Vans Aircraft are known for their speed, performance, affordability, and for being fun. That’s why their owners are struck with a condition known as the RV grin. FAR 91.319 prevents an experimental aircraft from being operated in a traditional rental fleet (carrying persons for compensation or hire), but a non-profit equity flying club may fall outside of this regulation. Bear in mind that any experimental aircraft has to be operated within the applicable FARs and the specific operating limitations for that particular aircraft (for more information on operating an experimental in a flying club, see the Question of the Month).
There are clubs, such as the equity-based Spirits of Aviation Flying Club near St. Louis, MO, where each club member is an equal co-owner of an airplane. The club built its RV-12 and club member Dave Doherty shared their experience operating this popular Experimental Light Sport Aircraft (E-LSA).
One of the main selling points of the RV-12 is its low operating costs. The Spirits of Aviation was created by six members of EAA Chapter 32 that wanted to build an aircraft and operate it in a club environment (See this month’s Club Spotlight). The members spent about $90,000 to purchase the kits to build the aircraft and each owns a 1/6-share.
The plane is powered by a Rotax engine and the club runs it on MOGAS. At the time of writing, auto fuel in the St. Louis area was about $1.50 cheaper than avgas. In cruise, Dave said it burns just under 5 gph, but he said operating at 50 percent power if you’re just staying local you can get the fuel burn down to about 3.5 gph. The club charges just $10 an hour, dry (yes, you read that right!).
Because it is an experimental, the club can do its own work on the aircraft. As an E-LSA club members had to take a two-day course to earn a repairman’s certificate so they could do their own maintenance, which keeps costs down. In the three years operating the aircraft, the club has flown 780 hours and hasn’t had any major maintenance issues.
An advantage of operating a homebuilt is your club will have its choice of avionics. The options are much greater and cheaper for experimentals than for certified aircraft, which is a big advantage that goes along with doing your own maintenance.
With more than 500 RV-12s flying, and thousands of RVs in the air, the company and aircraft are a known quantity. The club had no problem getting insurance and its policy covers liability and the hull. They pay $3,800 a year and the policy allows up to six members to fly the aircraft. Other clubs operating experimental aircraft have found insurance rates are similar to other common club aircraft like a Cessna or Piper.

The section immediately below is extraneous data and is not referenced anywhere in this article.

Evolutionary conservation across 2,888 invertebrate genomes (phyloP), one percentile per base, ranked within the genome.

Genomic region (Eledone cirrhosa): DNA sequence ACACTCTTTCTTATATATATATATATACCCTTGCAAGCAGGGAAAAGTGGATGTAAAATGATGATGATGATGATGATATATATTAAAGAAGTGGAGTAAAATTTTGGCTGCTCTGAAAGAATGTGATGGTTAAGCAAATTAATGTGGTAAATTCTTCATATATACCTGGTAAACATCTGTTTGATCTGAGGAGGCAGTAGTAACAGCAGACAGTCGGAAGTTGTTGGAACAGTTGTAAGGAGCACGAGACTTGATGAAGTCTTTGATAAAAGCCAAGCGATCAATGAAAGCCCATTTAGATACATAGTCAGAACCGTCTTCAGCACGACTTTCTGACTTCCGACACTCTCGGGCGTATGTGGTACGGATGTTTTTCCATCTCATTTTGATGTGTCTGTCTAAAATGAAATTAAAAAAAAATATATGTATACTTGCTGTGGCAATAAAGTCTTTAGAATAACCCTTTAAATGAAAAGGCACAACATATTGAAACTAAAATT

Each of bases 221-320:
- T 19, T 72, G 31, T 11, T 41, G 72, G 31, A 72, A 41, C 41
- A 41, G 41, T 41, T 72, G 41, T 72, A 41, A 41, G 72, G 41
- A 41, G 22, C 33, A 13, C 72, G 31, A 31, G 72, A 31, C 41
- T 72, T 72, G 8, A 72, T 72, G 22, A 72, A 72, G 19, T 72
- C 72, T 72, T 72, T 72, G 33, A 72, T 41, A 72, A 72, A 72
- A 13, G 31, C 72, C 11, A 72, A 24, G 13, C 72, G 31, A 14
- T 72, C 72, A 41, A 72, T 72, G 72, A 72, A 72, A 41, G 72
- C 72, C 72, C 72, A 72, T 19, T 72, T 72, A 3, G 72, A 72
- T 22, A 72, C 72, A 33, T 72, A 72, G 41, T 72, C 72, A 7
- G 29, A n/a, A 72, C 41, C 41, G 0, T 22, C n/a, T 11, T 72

“It is a very honest flying airplane,” Dave said. “It is light on the controls, easy to fly and very easy to land.”
There are flight schools that use RV–12s (the S-LSA) for flight training, and even some high school aviation programs where students build an RV–12.
One thing that is a little different is that it has a castering nose wheel with steering done with differential braking. There are stops to keep the wheel from going around into the propeller. It rotates about 60 degrees either way, allowing a pilot to turn on a dime. Dave said it’s something you get used to it pretty quickly.
Cross Country Travel
As an LSA its cruising speed is limited to 120 knots and a max weight of 1,320 lbs. It only has two seats, 20 gallons of fuel and not much useful load, so you’re going to have to pack light. With a low fuel burn, you can fly for about 3 hours with an hour reserve, so it will get you several hundred miles relatively quickly and economically. Club members have flown the plane on longer trips. One member flies to visit family in Ohio once a month, and members have flown the plane to Oshkosh for AirVenture and Sun ‘N’ Fun in Florida.
It is equipped with a Dynon SkyView EFIS, programmable flight computer and has an autopilot with a wing leveler, making it more than capable for longer flights.
The RV-12 has a good reputation and it’s a popular airplane no matter how it was built – by Vans (S-LSA), or from a kit as an E-LSA. It has excellent performance with a take off roll of 400 feet, Dave said, and even less if you’re flying solo.
“It’s a really responsive aircraft,” he said. “It’s very smooth on the controls, with good control harmony. We felt it was the best [aircraft] out there, but that’s a matter of individual choice.”
The canopy provides excellent visibility, making it good for both pilots as well as passengers. “With your seat close to the leading edge of the airfoil, you can almost look straight down looking out of the aircraft and you have visibility all around. We take people riding in it and they remark how much you can see. It’s lots of fun.”
If you’re looking for a fun, fast, affordable, and high-performance aircraft, that falls within the LSA category, the RV-12 is a good choice. Dave summed it up best: “It’s a tremendous little airplane to fly. It’s fast enough to go cross country and economical enough to just putt around and do some sightseeing if you want. I think it’s the best of many of the worlds. With the glass cockpit, you’ve got avionics that are close to on par with the airliners. It has ADS-B in and out, a programmable flight computer, and an autopilot with an automatic wing leveling device. It’s very responsive in all axes. It’s just a joy to fly.”